The PRC Supreme People’s Court (SPC) has recently released two new judicial interpretations on arbitration (the New Rules).1 They are the most important SPC judicial interpretations on arbitration issued since 2006, addressing gaps in the now more than 20-year old PRC Arbitration Law.2
The New Rules focus on issues frequently encountered by the PRC courts in the judicial review of arbitration cases, and fill a number of significant gaps in the outdated Arbitration Law and related laws.
The key changes include:
- Applying the “reporting procedure” – which previously only applied to foreign and foreign-related arbitrations – to purely domestic arbitrations;
- Opening the door to party participation in the “reporting procedure”;
- Clarifying the choice of an applicable law to uphold the validity of an arbitration agreement; and
- Clarifying various procedural issues – such as which local court has jurisdiction, what materials the parties should submit in a judicial review, and whether the court’s decisions are appealable.
Extending the “reporting procedure” to domestic arbitrations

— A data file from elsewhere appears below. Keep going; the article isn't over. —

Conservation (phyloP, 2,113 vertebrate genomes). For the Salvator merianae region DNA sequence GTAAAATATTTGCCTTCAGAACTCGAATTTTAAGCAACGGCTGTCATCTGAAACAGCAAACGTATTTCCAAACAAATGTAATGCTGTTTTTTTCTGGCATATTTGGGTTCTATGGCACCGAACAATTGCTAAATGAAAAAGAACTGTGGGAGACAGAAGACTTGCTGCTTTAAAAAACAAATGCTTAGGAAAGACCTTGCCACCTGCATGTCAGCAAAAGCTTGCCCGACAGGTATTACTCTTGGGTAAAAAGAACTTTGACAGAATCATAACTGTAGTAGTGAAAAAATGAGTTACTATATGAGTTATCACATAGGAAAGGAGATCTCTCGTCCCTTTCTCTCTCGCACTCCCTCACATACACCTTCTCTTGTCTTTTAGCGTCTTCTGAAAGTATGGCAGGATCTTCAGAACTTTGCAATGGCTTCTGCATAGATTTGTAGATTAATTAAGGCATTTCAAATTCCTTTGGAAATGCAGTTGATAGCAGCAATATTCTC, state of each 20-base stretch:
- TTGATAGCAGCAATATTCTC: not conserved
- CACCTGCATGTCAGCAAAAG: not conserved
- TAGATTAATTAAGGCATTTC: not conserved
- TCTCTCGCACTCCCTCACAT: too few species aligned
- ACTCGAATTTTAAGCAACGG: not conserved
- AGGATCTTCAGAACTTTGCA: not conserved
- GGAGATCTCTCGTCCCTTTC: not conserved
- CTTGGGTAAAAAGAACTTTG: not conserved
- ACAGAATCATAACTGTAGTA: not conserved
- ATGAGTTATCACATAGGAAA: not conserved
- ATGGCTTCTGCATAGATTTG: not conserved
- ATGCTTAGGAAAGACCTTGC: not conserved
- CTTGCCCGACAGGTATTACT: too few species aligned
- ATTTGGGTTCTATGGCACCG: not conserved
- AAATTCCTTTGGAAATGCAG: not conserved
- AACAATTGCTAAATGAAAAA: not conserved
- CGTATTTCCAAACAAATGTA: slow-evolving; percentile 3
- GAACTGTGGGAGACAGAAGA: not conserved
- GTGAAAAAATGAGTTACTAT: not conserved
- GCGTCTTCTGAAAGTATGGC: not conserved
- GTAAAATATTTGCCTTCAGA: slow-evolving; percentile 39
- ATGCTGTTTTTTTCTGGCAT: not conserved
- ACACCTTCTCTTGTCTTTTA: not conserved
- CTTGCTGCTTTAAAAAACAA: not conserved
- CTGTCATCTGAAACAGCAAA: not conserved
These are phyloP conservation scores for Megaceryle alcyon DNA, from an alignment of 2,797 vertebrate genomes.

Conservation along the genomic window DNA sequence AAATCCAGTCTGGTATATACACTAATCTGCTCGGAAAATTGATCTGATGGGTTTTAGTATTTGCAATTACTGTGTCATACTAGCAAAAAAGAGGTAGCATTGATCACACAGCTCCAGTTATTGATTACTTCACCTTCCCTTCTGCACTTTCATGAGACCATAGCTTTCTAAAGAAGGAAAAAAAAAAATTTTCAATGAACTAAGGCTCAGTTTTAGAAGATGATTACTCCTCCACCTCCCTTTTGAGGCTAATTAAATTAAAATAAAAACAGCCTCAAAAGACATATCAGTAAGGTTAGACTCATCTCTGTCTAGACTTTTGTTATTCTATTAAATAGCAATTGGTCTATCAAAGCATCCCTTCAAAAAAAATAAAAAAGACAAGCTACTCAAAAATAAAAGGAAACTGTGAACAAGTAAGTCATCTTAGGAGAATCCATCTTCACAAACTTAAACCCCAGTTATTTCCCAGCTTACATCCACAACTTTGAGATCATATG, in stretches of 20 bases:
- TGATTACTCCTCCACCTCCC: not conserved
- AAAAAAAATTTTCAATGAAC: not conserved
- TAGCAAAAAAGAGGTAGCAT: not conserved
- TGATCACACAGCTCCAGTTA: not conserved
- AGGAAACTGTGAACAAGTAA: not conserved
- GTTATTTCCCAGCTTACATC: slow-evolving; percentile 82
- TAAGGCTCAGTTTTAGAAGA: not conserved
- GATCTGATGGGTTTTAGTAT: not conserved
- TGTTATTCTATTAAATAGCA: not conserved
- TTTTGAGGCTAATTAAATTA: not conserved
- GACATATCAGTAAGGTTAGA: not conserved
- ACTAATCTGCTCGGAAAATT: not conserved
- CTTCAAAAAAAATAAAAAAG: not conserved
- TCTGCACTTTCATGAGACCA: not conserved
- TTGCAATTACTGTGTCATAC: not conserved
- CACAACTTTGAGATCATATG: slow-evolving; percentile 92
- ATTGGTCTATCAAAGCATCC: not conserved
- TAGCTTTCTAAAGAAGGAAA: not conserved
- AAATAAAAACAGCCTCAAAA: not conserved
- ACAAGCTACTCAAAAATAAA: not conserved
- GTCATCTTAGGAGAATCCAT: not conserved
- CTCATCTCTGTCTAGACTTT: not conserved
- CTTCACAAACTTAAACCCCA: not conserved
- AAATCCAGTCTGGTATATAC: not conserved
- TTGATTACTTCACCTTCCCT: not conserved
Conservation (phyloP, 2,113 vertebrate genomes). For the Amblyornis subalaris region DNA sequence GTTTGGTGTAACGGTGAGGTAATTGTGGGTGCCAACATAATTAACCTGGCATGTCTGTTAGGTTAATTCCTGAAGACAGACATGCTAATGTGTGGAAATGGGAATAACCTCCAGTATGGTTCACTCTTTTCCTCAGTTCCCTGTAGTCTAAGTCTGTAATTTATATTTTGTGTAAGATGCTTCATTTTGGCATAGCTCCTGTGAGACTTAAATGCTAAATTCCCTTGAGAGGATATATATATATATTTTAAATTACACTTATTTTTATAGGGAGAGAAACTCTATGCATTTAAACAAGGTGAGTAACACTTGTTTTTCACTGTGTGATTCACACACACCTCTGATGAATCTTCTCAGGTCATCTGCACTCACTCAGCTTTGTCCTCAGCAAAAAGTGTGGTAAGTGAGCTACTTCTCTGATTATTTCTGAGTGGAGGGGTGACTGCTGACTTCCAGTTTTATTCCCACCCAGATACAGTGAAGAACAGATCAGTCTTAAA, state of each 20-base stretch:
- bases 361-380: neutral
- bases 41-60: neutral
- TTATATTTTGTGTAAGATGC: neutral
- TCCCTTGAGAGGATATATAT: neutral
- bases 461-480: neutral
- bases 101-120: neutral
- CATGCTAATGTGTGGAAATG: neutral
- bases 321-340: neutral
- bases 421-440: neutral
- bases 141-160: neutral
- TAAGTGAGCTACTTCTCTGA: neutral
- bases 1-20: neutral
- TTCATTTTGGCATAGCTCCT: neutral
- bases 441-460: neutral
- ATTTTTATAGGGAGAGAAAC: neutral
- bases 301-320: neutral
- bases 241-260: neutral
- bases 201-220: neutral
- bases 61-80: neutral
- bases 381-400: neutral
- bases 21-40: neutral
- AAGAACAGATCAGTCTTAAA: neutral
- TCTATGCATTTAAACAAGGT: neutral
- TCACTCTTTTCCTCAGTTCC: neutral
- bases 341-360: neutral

A well-known feature of the PRC’s arbitration regime is its “reporting procedure”, which has applied since 1995 to the enforcement of foreign arbitration awards (ie, awards made by tribunals seated outside the PRC) and foreign-related arbitration awards (ie, awards made by tribunals seated in the PRC, but involving a foreign element),3 as well as to applications to challenge the validity of arbitration agreements and to set aside foreign-related awards made in the PRC.
In general, under the “reporting procedure”, lower courts cannot refuse to recognise and enforce an award without first referring its decision to the higher people’s court (ie, the provincial level court), followed by the SPC, for approval. Consequently, the SPC has been the only court that is empowered to refuse to recognise and enforce a foreign or foreign-related arbitration award. The “reporting procedure” is intended to emphasise the PRC’s pro-enforcement bias, and to safeguard awards from being wrongly refused enforcement by less experienced lower courts.